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Fermi supercomptuer will be ten times more powerful than today's fastest supercomptuer

NVIDIA was at the forefront of the push to move high-performance computing from CPUs to GPUs in scientific and other areas of research. As it turns out, the GPU is a very effective tool for running calculations historically run on the CPU.

NVIDIA announced its new Fermi architecture at its GPU Technology Conference recently. The new architecture was designed from the ground up to enable a new level of supercomputing using GPUs rather than CPUs. At the conference, Oak Ridge National Laboratory (ORNL) associate lab director for Computing and Computational Sciences, Jeff Nichols, announced that ORNL would be building a next generation supercomputer using the Fermi architecture.

The new supercomputer is expected to be ten times faster than today's fastest supercomputer. Nichols said that Fermi would enable substantial scientific breakthroughs that would have been impossible without the technology.

Nichols said, "This would be the first co-processing architecture that Oak Ridge has deployed for open science, and we are extremely excited about the opportunities it creates to solve huge scientific challenges. With the help of NVIDIA technology, Oak Ridge proposes to create a computing platform that will deliver exascale computing within ten years."

ORNL also announced at the conference that it would create a Hybrid Multicore Consortium with the goal of working with developers of major scientific codes to prepare the applications for the next generation of supercomputers using GPUs.

“The first two generations of the CUDA GPU architecture enabled NVIDIA to make real in-roads into the scientific computing space, delivering dramatic performance increases across a broad spectrum of applications,” said Bill Dally, chief scientist at NVIDIA. “The ‘Fermi’ architecture is a true engine of science and with the support of national research facilities such as ORNL, the possibilities are endless.”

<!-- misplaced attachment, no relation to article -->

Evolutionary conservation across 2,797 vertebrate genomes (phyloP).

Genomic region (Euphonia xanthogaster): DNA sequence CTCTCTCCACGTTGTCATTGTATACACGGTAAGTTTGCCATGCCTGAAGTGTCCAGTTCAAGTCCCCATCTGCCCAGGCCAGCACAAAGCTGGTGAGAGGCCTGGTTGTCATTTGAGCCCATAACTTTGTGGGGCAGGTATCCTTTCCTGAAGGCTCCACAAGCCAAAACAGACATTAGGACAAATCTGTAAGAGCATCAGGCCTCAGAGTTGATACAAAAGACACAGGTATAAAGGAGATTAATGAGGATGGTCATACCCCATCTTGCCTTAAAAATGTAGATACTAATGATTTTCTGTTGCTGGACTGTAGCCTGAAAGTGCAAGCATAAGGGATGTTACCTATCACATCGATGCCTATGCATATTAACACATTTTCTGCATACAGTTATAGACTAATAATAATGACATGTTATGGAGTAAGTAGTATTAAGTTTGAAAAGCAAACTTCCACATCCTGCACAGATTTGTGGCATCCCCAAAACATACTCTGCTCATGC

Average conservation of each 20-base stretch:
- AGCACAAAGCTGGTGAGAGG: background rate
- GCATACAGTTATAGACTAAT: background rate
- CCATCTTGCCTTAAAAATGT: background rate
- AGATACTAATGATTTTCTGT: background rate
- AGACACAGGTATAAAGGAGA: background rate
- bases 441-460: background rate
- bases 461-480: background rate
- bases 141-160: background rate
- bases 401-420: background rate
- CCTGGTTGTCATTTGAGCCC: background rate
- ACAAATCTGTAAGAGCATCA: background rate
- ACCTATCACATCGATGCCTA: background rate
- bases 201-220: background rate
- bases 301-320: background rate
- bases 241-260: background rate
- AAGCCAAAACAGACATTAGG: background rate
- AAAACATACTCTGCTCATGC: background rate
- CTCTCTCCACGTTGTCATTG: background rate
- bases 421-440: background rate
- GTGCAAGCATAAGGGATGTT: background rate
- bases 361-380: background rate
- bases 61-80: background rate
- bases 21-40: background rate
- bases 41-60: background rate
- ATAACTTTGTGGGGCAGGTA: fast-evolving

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A glimpse of the future?
By captchaos2 on 10/2/2009 10:46:02 AM , Rating: 2
This is good news for nvidia. When can I expect to buy an Nvidia processor for an Nvidia mobo with a triple SLI vid card setup?

RE: A glimpse of the future?
By Jedi2155 on 10/2/2009 10:53:56 AM , Rating: 3
I don't believe nVidia will venture into the consumer level desktop CPU space anytime soon. As the GPU's still far too different to run the vast numbers of x86 applications available.

Their research into this field is probably primarily based on their fear of Larabee however it seems like its Intel/AMD who should be more afraid of nVidia as it eats into their high end CPU sales from government.


RE: A glimpse of the future?
By Yojimbo on 10/2/2009 11:21:20 AM , Rating: 2
Their research into this field is probably primarily based on their fear of Larabee however it seems like its Intel/AMD who should be more afraid of nVidia as it eats into their high end CPU sales from government.

Their research into the area has nothing to do with Larabee. It started years ago before Intel was talking about Larabee. I remember seeing a paper by nvidia and some university about gpu computing at least 5 years ago. If anything, Larabee is a response to Intel's fears about their research in this area.

RE: A glimpse of the future?
By F41TH00 on 10/2/2009 1:24:58 PM , Rating: 2
You are correct. Nvidia has long researched what Intel called Larabee approximately 5-7 yrs ago. It's known as Cuda.

RE: A glimpse of the future?
By habibo on 10/4/2009 1:42:01 AM , Rating: 2
CUDA was made public only 3 years ago - but Larrabee is most certainly a response to CUDA and not the other way around.

RE: A glimpse of the future?
By nafhan on 10/2/2009 11:53:00 AM , Rating: 2
If the fermi architecture is Turing complete, they could run an x86 emulator on it... :)

Seriously though, x86 isn't the only game in town. My guess is they'll probably continue to build on their relationship with ARM by improving and evolving Tegra. Keep in mind that Google and Apple both have OS's that run on ARM.

RE: A glimpse of the future?
By MatthiasF on 10/2/2009 1:48:22 PM , Rating: 2
Don't forget about MIPS! They still have some very nice products that could be used in these situations.

RE: A glimpse of the future?
By surt on 10/4/2009 1:32:29 PM , Rating: 2
An x86 emulator on fermi would be painfully slow as a cpu, because unlike a gpu, a cpu often wants to do something other than multiply floating point numbers.

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